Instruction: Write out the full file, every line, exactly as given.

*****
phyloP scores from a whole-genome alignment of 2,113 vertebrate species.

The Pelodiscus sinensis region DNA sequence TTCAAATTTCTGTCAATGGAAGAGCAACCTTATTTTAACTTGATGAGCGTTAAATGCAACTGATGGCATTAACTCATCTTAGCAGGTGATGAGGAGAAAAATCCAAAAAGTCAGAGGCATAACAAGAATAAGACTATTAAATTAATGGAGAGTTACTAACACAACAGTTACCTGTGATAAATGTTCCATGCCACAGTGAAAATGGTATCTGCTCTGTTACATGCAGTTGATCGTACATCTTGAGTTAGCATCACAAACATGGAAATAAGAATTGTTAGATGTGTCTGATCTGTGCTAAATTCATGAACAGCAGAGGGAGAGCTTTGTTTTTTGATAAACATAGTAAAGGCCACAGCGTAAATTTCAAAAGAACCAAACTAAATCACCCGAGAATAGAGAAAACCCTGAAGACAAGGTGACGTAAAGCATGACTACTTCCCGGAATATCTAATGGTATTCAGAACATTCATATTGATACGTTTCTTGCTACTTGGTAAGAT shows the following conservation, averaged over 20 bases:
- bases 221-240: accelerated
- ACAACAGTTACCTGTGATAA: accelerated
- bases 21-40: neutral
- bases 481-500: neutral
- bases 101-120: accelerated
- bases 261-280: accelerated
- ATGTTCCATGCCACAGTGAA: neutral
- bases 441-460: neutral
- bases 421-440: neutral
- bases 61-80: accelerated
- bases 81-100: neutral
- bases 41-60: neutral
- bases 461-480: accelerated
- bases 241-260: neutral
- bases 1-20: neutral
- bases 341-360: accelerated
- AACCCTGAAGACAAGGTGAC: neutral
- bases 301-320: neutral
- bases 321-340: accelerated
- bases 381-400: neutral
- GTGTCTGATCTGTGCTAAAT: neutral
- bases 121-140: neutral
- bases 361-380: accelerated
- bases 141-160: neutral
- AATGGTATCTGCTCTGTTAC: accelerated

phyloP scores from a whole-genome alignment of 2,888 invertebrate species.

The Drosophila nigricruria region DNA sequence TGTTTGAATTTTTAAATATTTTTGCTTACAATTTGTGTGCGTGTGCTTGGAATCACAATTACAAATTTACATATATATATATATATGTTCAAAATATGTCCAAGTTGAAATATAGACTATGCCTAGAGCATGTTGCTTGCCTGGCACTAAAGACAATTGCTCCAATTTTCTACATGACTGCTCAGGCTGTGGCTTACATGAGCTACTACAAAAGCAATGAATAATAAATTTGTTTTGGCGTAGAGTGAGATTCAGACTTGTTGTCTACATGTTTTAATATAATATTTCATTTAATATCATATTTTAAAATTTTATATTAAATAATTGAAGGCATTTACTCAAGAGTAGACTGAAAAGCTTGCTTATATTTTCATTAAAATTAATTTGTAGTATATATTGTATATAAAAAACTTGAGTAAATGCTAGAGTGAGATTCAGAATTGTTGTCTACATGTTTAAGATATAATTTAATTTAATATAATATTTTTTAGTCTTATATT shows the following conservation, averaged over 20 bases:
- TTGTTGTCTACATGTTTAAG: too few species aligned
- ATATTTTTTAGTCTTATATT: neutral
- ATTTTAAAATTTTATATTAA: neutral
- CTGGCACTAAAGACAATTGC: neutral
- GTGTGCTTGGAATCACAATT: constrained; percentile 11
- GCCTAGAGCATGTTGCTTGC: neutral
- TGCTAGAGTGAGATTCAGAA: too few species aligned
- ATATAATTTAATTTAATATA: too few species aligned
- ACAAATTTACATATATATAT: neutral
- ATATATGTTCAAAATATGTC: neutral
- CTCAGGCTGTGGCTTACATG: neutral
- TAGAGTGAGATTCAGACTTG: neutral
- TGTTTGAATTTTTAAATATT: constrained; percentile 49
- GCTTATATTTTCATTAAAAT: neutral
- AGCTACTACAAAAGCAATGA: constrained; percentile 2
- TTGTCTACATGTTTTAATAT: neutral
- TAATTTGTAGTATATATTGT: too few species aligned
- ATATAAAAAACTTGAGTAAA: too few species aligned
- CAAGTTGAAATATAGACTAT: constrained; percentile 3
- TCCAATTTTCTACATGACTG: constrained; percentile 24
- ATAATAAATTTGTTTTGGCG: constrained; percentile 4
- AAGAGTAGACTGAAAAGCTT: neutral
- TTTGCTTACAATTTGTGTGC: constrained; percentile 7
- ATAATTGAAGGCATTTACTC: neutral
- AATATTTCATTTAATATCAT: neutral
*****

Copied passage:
phyloP scores from a whole-genome alignment of 2,113 vertebrate species.

The Pelodiscus sinensis region DNA sequence TTCAAATTTCTGTCAATGGAAGAGCAACCTTATTTTAACTTGATGAGCGTTAAATGCAACTGATGGCATTAACTCATCTTAGCAGGTGATGAGGAGAAAAATCCAAAAAGTCAGAGGCATAACAAGAATAAGACTATTAAATTAATGGAGAGTTACTAACACAACAGTTACCTGTGATAAATGTTCCATGCCACAGTGAAAATGGTATCTGCTCTGTTACATGCAGTTGATCGTACATCTTGAGTTAGCATCACAAACATGGAAATAAGAATTGTTAGATGTGTCTGATCTGTGCTAAATTCATGAACAGCAGAGGGAGAGCTTTGTTTTTTGATAAACATAGTAAAGGCCACAGCGTAAATTTCAAAAGAACCAAACTAAATCACCCGAGAATAGAGAAAACCCTGAAGACAAGGTGACGTAAAGCATGACTACTTCCCGGAATATCTAATGGTATTCAGAACATTCATATTGATACGTTTCTTGCTACTTGGTAAGAT shows the following conservation, averaged over 20 bases:
- bases 221-240: accelerated
- ACAACAGTTACCTGTGATAA: accelerated
- bases 21-40: neutral
- bases 481-500: neutral
- bases 101-120: accelerated
- bases 261-280: accelerated
- ATGTTCCATGCCACAGTGAA: neutral
- bases 441-460: neutral
- bases 421-440: neutral
- bases 61-80: accelerated
- bases 81-100: neutral
- bases 41-60: neutral
- bases 461-480: accelerated
- bases 241-260: neutral
- bases 1-20: neutral
- bases 341-360: accelerated
- AACCCTGAAGACAAGGTGAC: neutral
- bases 301-320: neutral
- bases 321-340: accelerated
- bases 381-400: neutral
- GTGTCTGATCTGTGCTAAAT: neutral
- bases 121-140: neutral
- bases 361-380: accelerated
- bases 141-160: neutral
- AATGGTATCTGCTCTGTTAC: accelerated

phyloP scores from a whole-genome alignment of 2,888 invertebrate species.

The Drosophila nigricruria region DNA sequence TGTTTGAATTTTTAAATATTTTTGCTTACAATTTGTGTGCGTGTGCTTGGAATCACAATTACAAATTTACATATATATATATATATGTTCAAAATATGTCCAAGTTGAAATATAGACTATGCCTAGAGCATGTTGCTTGCCTGGCACTAAAGACAATTGCTCCAATTTTCTACATGACTGCTCAGGCTGTGGCTTACATGAGCTACTACAAAAGCAATGAATAATAAATTTGTTTTGGCGTAGAGTGAGATTCAGACTTGTTGTCTACATGTTTTAATATAATATTTCATTTAATATCATATTTTAAAATTTTATATTAAATAATTGAAGGCATTTACTCAAGAGTAGACTGAAAAGCTTGCTTATATTTTCATTAAAATTAATTTGTAGTATATATTGTATATAAAAAACTTGAGTAAATGCTAGAGTGAGATTCAGAATTGTTGTCTACATGTTTAAGATATAATTTAATTTAATATAATATTTTTTAGTCTTATATT shows the following conservation, averaged over 20 bases:
- TTGTTGTCTACATGTTTAAG: too few species aligned
- ATATTTTTTAGTCTTATATT: neutral
- ATTTTAAAATTTTATATTAA: neutral
- CTGGCACTAAAGACAATTGC: neutral
- GTGTGCTTGGAATCACAATT: constrained; percentile 11
- GCCTAGAGCATGTTGCTTGC: neutral
- TGCTAGAGTGAGATTCAGAA: too few species aligned
- ATATAATTTAATTTAATATA: too few species aligned
- ACAAATTTACATATATATAT: neutral
- ATATATGTTCAAAATATGTC: neutral
- CTCAGGCTGTGGCTTACATG: neutral
- TAGAGTGAGATTCAGACTTG: neutral
- TGTTTGAATTTTTAAATATT: constrained; percentile 49
- GCTTATATTTTCATTAAAAT: neutral
- AGCTACTACAAAAGCAATGA: constrained; percentile 2
- TTGTCTACATGTTTTAATAT: neutral
- TAATTTGTAGTATATATTGT: too few species aligned
- ATATAAAAAACTTGAGTAAA: too few species aligned
- CAAGTTGAAATATAGACTAT: constrained; percentile 3
- TCCAATTTTCTACATGACTG: constrained; percentile 24
- ATAATAAATTTGTTTTGGCG: constrained; percentile 4
- AAGAGTAGACTGAAAAGCTT: neutral
- TTTGCTTACAATTTGTGTGC: constrained; percentile 7
- ATAATTGAAGGCATTTACTC: neutral
- AATATTTCATTTAATATCAT: neutral